These visions of streamlined life, end to end, have been the province of sci-fi futuristic movies for some time. The challenge has simply been the data. First we didn’t have it –– today we are swimming in it. Now the question is, how to create cognitive feedback loops between the information sets. An exercise band and a fridge manage data in different places and in different formats –– how does one tell the other that you doubled your exercise output today, so increase the serving sizes to replace the calories accordingly?
That’s where intelligence like Watson come in. Today, AI systems can look across vast swaths of disparate data and start building relationships between them. Machine learning, or deep learning, allows systems to write new rules without human intervention. That’s critical for all these connected devices on the Internet of Things to serve a greater purpose. “The challenge is the explosion of devices and data,” says Brian Dalgetty, Offering Leader, Watson IoT Industry Solutions at IBM. “You can’t have hundreds of apps controlling all of them.”
Few markets have needed these kinds of changes as much as healthcare. Watson-powered connected devices are becoming the informational backbone for their physicians. No more long health questionnaires with (unintentionally) inaccurate answers about habits and diet. Now physicians get that data imported straight from the network. And families can participate more in relatives’ healthcare. Now they can see when grandpa’s having trouble getting around the house (and won’t ask for help) or even when he’s forgotten to water the plants.
That means getting back to the original interface: language. We already control our phones and homes with voice-activated devices. Now we need the intra-device networks to understand those commands across the network. IBM has started showing how business meetings powered with Watson intelligence automate all of the (monotonous) followups like notes and the scheduling of future discussions. Connected devices –– smart whiteboards, smartphones, email servers –– need to understand what each other and the humans are trying to accomplish.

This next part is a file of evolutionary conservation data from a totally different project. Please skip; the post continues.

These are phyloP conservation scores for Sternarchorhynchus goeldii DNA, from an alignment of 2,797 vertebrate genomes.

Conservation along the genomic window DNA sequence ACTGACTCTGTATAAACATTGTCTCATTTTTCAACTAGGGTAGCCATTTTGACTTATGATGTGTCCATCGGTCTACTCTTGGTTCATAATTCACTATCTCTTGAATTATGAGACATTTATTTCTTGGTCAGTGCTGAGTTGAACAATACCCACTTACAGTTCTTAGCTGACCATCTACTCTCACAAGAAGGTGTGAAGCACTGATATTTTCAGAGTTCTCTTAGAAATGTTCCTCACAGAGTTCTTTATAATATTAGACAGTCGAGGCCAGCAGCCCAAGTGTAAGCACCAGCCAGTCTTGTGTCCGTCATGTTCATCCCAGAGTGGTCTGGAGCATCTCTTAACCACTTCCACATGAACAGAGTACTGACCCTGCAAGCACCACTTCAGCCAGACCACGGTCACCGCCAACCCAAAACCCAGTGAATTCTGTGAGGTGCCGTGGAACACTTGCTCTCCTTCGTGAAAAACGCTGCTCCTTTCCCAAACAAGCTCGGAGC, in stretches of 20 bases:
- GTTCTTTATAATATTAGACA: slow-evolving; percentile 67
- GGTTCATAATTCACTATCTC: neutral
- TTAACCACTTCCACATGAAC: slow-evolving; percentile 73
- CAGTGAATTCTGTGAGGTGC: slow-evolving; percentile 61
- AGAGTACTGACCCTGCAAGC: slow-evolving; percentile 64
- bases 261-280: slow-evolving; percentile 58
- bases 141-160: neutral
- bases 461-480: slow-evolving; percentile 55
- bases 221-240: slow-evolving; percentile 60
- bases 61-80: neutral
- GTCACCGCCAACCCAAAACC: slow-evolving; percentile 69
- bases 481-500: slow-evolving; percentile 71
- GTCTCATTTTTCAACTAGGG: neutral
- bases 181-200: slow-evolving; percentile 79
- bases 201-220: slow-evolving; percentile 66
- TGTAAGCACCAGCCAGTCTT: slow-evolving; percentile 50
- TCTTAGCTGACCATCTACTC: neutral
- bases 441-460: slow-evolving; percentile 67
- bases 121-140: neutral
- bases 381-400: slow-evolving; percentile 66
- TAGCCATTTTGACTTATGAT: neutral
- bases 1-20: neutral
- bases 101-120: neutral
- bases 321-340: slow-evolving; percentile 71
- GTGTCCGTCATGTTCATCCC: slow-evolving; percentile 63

“You need to change the whole human-device interface.” Says Christophe Begue, Director, Electronics Industry, IBM Americas. “This isn’t just natural language interaction but the ability to reason and change the outcome and learn over time.”
All of these connected devices continue to raise the question of security. Hackers don’t seem to be going anywhere so the Internet of Things requires experienced security experts to fortify each of these agents. IBM has spent decades providing bulletproof software for Silicon Valley’s biggest hardware and software providers and with Watson playing the role of everything from chef to chess champion, his computing power of tomorrow can also help ward off the bad guys.
Today, tens of thousands more devices logged on to the Internet of Things. They started sharing their data. They started looking for other devices to sync with. And these devices have owners that want hours back in their lives. They don’t want to think about grocery lists and meeting notes. They want to think about the people they love, their plans that evening, that vacation next week. Giving people time to think about the important things today means the agents of our life have the cognition of Watson’s tomorrow.
Learn more about IoT for Electronics.